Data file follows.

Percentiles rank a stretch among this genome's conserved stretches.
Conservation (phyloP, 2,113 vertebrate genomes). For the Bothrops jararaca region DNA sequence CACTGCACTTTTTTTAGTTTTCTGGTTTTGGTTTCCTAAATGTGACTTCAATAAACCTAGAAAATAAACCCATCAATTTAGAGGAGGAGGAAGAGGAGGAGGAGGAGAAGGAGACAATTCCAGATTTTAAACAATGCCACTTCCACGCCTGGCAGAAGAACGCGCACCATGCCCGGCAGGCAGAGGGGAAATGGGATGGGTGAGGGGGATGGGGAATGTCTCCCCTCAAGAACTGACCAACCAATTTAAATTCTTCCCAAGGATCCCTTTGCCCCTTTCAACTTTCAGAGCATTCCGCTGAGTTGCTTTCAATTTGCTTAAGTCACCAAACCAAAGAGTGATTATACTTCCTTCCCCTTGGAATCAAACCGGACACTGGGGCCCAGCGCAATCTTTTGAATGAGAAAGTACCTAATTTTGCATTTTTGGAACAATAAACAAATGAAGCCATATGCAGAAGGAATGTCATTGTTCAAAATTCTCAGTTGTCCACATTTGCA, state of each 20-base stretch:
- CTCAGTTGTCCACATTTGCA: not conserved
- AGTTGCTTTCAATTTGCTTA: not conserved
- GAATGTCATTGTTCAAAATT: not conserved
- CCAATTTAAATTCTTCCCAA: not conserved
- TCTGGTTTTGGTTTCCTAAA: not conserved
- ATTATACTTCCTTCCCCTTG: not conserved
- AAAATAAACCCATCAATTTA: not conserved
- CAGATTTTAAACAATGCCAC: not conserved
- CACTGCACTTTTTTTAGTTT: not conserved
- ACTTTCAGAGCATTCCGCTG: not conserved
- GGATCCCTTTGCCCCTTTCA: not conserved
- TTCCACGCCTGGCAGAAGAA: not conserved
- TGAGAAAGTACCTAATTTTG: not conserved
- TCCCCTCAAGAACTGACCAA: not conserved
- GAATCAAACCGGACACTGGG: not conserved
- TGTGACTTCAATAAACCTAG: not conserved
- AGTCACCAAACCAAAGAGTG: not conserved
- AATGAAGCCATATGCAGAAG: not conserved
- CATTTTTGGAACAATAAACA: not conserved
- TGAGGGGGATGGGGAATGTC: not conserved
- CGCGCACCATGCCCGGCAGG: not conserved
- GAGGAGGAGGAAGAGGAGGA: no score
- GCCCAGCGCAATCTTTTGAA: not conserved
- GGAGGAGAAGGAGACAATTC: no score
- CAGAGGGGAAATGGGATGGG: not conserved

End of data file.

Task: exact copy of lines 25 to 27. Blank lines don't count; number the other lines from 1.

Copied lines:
- GCCCAGCGCAATCTTTTGAA: not conserved
- GGAGGAGAAGGAGACAATTC: no score
- CAGAGGGGAAATGGGATGGG: not conserved